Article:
Cycles, Crises and Innovation
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Cycles, Crises and Innovation

Path to Sustainable Development – a Kaleckian-Schumpeterian Synthesis

Jerry Courvisanos

Cycles, crises and innovation are the major economic forces that shape capitalist economies. Using a critical realist political economy approach, the analysis in this fine work is based on the works of Michał Kalecki and Joseph Schumpeter – both of whom identify these three dynamic forces as plotting the path of economic development. Jerry Courvisanos’ thought-provoking book examines how the rise of capital through investment enshrines innovation in profit and power which in turn determines the course of cycles and crises. The author concludes by arguing for strategic intervention by transformative eco-innovation as a public policy path to ecologically sustainable development.
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Chapter 2: In the Pursuit of Novelty

Jerry Courvisanos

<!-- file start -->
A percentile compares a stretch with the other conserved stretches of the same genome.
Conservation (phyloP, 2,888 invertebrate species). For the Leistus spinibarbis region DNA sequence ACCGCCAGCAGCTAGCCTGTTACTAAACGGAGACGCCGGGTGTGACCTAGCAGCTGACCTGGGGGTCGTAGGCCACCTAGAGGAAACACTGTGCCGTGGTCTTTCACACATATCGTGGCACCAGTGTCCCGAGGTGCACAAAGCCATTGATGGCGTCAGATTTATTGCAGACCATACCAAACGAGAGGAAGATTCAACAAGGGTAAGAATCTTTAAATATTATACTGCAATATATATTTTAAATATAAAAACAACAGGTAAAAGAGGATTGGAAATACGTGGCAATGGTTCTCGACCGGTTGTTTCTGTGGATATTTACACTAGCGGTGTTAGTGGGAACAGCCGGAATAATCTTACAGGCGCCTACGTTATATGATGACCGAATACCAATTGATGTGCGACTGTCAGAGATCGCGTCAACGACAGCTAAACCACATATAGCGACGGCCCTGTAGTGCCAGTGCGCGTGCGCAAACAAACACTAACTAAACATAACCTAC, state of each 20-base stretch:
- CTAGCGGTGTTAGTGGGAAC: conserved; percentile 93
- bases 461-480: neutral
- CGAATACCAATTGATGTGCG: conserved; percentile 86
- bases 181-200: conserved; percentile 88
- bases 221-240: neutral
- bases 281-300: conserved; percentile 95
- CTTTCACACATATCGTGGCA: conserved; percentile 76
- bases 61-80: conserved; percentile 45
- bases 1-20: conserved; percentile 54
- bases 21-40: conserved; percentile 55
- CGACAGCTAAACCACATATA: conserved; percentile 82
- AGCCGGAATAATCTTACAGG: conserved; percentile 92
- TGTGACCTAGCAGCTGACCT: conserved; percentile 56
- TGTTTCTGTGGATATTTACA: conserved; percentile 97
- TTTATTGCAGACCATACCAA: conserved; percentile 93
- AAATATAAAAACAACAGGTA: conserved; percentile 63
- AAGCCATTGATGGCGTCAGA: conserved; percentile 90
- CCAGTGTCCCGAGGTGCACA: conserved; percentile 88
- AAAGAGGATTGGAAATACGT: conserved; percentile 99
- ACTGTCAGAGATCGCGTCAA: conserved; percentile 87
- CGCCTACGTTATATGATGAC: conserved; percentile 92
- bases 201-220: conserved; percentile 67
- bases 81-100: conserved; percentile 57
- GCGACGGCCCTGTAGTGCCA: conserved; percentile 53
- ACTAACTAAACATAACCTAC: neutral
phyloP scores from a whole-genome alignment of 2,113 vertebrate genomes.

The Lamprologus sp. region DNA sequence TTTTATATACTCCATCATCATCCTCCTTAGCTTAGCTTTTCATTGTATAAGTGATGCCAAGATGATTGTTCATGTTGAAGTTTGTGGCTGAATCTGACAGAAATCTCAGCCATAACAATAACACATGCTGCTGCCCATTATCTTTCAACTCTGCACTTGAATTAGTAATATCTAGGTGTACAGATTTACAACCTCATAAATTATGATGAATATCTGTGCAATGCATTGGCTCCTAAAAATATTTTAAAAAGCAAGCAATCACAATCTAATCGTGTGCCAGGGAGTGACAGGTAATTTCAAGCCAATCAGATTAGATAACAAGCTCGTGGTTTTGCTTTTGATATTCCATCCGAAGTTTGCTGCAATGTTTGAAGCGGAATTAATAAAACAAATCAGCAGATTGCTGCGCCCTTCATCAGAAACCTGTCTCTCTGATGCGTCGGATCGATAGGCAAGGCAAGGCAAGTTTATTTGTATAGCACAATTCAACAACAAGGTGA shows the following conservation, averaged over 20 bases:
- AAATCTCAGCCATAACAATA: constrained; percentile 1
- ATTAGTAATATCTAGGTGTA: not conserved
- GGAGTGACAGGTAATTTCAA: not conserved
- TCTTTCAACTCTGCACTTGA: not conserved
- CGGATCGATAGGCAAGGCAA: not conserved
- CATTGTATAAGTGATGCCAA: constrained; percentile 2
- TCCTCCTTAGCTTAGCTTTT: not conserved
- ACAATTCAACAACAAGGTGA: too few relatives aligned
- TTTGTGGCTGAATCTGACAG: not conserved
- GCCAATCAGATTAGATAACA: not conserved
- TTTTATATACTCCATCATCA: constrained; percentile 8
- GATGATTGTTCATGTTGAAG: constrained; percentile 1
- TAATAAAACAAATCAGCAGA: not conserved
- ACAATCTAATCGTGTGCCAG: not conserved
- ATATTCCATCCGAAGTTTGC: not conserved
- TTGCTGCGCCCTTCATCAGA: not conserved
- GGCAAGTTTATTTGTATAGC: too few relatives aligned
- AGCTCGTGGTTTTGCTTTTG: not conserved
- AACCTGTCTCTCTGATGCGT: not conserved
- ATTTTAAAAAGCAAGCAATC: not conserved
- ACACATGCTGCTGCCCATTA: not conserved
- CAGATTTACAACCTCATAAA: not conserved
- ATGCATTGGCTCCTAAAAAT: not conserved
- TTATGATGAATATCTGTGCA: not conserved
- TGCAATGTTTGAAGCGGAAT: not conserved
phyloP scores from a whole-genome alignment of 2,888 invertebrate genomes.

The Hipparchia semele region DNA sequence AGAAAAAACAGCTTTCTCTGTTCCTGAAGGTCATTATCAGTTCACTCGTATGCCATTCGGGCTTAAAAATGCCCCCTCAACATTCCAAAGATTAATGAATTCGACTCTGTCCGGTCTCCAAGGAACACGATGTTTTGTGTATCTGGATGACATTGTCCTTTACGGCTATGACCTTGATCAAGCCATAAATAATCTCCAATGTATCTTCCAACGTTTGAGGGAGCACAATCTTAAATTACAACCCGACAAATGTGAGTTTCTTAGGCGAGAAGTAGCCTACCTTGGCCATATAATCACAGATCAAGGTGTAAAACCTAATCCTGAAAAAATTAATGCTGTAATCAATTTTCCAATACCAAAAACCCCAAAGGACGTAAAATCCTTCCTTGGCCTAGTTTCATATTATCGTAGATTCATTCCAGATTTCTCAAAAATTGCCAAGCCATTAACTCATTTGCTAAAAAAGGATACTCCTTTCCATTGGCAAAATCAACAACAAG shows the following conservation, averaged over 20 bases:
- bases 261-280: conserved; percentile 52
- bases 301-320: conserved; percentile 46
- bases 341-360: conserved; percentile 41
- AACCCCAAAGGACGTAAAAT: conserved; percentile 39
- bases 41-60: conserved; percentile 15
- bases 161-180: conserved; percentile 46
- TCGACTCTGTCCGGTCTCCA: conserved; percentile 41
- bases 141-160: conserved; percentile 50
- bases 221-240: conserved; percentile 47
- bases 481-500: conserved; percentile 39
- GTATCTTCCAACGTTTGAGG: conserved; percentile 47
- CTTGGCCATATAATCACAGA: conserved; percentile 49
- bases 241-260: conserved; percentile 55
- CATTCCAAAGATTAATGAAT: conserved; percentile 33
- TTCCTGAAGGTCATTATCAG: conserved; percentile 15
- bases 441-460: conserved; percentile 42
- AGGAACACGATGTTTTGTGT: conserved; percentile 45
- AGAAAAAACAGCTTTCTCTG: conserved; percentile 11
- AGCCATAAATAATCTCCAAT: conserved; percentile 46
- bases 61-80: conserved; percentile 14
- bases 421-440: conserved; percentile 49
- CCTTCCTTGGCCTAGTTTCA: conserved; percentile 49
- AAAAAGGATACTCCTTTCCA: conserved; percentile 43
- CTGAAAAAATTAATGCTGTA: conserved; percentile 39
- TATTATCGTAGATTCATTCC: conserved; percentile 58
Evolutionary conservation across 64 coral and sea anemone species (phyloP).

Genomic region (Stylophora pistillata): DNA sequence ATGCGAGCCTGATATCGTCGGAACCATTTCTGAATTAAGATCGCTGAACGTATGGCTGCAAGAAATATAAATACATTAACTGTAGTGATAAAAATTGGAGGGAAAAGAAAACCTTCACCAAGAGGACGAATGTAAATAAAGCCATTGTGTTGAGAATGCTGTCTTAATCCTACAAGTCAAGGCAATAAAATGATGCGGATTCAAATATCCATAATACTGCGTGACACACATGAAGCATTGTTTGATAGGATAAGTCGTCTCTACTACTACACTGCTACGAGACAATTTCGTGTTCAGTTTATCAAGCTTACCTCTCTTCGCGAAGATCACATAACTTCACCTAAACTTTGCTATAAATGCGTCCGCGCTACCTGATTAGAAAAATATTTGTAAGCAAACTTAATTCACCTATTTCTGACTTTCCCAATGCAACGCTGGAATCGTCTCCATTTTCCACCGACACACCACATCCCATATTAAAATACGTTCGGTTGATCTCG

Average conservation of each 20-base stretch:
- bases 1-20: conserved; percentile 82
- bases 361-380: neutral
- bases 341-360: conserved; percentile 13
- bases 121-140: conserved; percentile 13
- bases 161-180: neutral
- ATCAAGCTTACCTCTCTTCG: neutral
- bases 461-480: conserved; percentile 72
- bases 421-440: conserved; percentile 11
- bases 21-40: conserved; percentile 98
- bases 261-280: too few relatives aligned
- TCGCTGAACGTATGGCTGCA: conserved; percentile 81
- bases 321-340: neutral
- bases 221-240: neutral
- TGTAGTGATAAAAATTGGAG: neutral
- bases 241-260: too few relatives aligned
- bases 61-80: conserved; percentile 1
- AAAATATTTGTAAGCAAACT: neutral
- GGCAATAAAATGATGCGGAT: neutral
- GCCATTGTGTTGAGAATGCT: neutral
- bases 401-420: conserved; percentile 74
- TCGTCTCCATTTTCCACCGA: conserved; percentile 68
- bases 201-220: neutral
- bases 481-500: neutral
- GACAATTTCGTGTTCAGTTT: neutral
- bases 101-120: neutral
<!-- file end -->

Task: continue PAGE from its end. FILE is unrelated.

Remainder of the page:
… dynamic processes causing qualitative transformation of economies basically driven by the introduction of novelties in their various and multifaceted forms. By its very nature, innovation and, in particular, technological innovation is the most exponent and most visible form of novelty. (Hanusch and Pyka, 2007, p.275) Innovation as novelty Innovation has become an important word in the twenty-first century, reflecting all that is modern, progressive and exciting in a complex world. This is reflected in every phase of daily existence in modern capitalist economies. Firms are urged to be innovative to gain or sustain a ‘competitive edge’; consultants advertise their strategic advice as the essence of innovation; the survival of local organizations depends on the capacity building that comes from innovation; schools are exhorted to have innovation in their curriculum; and universities promote themselves as leaders in innovation. Politicians respond to the need to support all of the above through policies to enhance national or regional innovation. However, this is a Panglossian view of innovation. Not all innovation contributes to the progress of humanity or the economies that drive it. The world of innovation includes ‘bads’ as well as ‘goods’. ‘Bads’, like financial innovations destabilizing banking systems, internet pornography degrading vulnerable minors and fossil-fuel technologies desecrating the ecosystem, are examples of technical change which may produce greater economic growth measured by Gross Domestic Product (GDP) in the short period, but not technical progress. Given the wide use of this term, innovation as a process is poorly understood. Deeply rooted in the...

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